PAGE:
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Frontwoman Lili Trifilio holds a guitar and performs with her band Beach Bunny at Lollapalooza in 2022.

Frontwoman Lili Trifilio performs with her band Beach Bunny at Lollapalooza in 2022. Trifilio is the organizer of the one-day Chicago festival Pool Party at Salt Shed.

Anthony Vazquez

Beach Bunny frontwoman Lili Trifilio on hosting her first ‘Pool Party’ fest in extreme heat

The song “Prom Queen” went viral on TikTok in 2019 and quickly catapulted the unassuming Chicago band Beach Bunny onto the national music radar. Subsequently invited to play major fests such as Lollapalooza and Coachella, frontwoman Lili Trifilio kept in mind her own ambitions: to jumpstart her own festival here in Chicago.

This year, it’s happening. Trifilio’s fest is called “Pool Party,” and on Thursday, the inaugural, one-day event will take place at one of Chicago’s newest venues, the Salt Shed, in the former Morton Salt Factory. Despite the name, there’s no pool at the Salt Shed — and the fest will take place amid an excessive heat warning in Chicago.

WBEZ Morning Edition Host Mary Dixon spoke to Trifilio on the eve of the event about what inspired her and how organizers plan to take cautionary measures in the heat. The conversation was lightly edited and condensed for publication.

WBEZ: You’ve made two albums while teaching yourself production, and you’ve played major music fests like Lollapalooza and Coachella. What made you think, ‘Hey, I want to organize my own music festival?’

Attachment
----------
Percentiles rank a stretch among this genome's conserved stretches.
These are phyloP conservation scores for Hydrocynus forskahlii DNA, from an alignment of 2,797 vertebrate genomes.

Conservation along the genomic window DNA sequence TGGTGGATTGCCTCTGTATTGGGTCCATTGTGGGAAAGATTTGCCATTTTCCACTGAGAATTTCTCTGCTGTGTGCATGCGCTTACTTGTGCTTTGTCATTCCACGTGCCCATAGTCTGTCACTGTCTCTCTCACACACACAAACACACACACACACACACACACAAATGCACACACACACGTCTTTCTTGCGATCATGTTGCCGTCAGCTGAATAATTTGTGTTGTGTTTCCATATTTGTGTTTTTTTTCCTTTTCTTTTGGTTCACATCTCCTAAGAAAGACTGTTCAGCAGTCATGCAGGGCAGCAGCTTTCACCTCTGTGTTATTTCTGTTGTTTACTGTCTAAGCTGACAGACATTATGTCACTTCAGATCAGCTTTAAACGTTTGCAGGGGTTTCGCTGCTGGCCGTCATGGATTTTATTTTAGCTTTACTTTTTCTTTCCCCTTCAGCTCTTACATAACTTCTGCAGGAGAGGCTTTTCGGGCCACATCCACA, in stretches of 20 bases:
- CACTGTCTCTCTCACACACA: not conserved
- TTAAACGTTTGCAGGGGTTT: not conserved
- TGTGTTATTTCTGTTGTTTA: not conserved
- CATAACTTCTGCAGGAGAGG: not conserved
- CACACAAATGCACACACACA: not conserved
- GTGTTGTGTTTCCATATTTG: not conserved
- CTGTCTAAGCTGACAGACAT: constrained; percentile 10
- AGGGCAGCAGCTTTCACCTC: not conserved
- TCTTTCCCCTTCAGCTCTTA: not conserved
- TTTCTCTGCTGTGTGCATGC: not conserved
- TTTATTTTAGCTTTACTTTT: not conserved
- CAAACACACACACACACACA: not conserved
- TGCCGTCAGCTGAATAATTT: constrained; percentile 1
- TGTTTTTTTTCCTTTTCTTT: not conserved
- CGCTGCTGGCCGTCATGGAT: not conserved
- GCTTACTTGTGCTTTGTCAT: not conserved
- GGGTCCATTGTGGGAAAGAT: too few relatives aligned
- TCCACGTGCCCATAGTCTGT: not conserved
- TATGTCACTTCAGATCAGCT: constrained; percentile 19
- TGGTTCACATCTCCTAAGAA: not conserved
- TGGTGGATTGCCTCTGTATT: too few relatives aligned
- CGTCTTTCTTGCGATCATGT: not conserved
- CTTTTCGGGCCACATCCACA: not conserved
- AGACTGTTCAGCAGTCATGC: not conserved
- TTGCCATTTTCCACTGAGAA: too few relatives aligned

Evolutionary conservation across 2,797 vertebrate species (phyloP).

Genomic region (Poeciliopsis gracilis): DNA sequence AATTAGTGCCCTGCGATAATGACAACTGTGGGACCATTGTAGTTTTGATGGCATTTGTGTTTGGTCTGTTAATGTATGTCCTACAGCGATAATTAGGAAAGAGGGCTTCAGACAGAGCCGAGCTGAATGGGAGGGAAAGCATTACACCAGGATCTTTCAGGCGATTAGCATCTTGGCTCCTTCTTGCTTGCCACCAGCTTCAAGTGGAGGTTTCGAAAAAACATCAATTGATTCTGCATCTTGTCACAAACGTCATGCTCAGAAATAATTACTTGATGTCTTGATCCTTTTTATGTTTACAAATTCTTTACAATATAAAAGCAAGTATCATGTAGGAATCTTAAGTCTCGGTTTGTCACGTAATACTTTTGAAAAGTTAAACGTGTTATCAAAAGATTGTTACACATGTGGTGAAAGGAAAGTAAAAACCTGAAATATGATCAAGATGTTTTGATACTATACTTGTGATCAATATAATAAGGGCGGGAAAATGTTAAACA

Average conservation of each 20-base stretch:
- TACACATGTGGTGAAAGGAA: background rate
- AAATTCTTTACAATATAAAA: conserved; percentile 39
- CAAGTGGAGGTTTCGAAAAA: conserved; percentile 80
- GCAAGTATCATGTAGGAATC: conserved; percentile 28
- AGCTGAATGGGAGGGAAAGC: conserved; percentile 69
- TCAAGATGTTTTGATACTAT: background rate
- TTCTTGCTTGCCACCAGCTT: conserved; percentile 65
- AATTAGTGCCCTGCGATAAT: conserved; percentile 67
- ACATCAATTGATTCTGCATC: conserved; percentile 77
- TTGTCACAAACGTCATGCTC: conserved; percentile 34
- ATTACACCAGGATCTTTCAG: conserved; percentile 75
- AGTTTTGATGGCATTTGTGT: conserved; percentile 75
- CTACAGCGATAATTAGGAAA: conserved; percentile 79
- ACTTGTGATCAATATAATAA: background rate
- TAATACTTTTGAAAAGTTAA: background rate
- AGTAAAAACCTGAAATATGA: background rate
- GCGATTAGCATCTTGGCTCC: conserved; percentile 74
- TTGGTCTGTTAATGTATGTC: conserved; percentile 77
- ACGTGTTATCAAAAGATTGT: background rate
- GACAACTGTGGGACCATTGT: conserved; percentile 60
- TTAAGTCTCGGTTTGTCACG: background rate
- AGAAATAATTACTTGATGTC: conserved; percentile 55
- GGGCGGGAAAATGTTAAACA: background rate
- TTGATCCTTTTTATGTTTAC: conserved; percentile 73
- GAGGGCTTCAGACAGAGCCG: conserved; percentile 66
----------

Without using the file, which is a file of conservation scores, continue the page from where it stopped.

Trufilio: Honestly, we’ve been just playing so many fests over the years, but I figured why not have our own. I have learned a lot from playing all those fests, and we’re finally in a place where financially and realistically we can make it happen. So, it’s been kind of a career-long dream that’s finally happening.

It is going to be smoking hot. What are your plans as an organizer for handling the heat safely?

So we’ve got water refill stations that will be available. There’s going to be a room that can hold about 600 people that is air-conditioned, and security and staff are making sure to keep their eyes out for anyone that looks like they’re about to have heat exhaustion and provide water bottles. We’re also going to get some giant fans. We’re trying to cover all the bases.

But it’s very important that people drink water and make sure they go into the air-conditioned area if they’re feeling faint.

Beach Bunny members (from left) Lili Trifilio, Anthony Vaccaro and Jon Alvarado

Beach Bunny members (from left) Lili Trifilio, Anthony Vaccaro and Jon Alvarado

Photo by Zach Hertzman/Courtesy of Beach Bunny

This is going to be a one-day fest. Beach Bunny is the headliner, and the lineup includes The Beths from New Zealand and the local artist Squirrel Flower. They’re all women or female-fronted bands. Was that your intention?

Honestly, originally, I was just trying to select people that I was genuinely fans of. I wanted to make the first fest very special, and it just ended up that I guess I listen to a lot of women artists. So it worked out that way.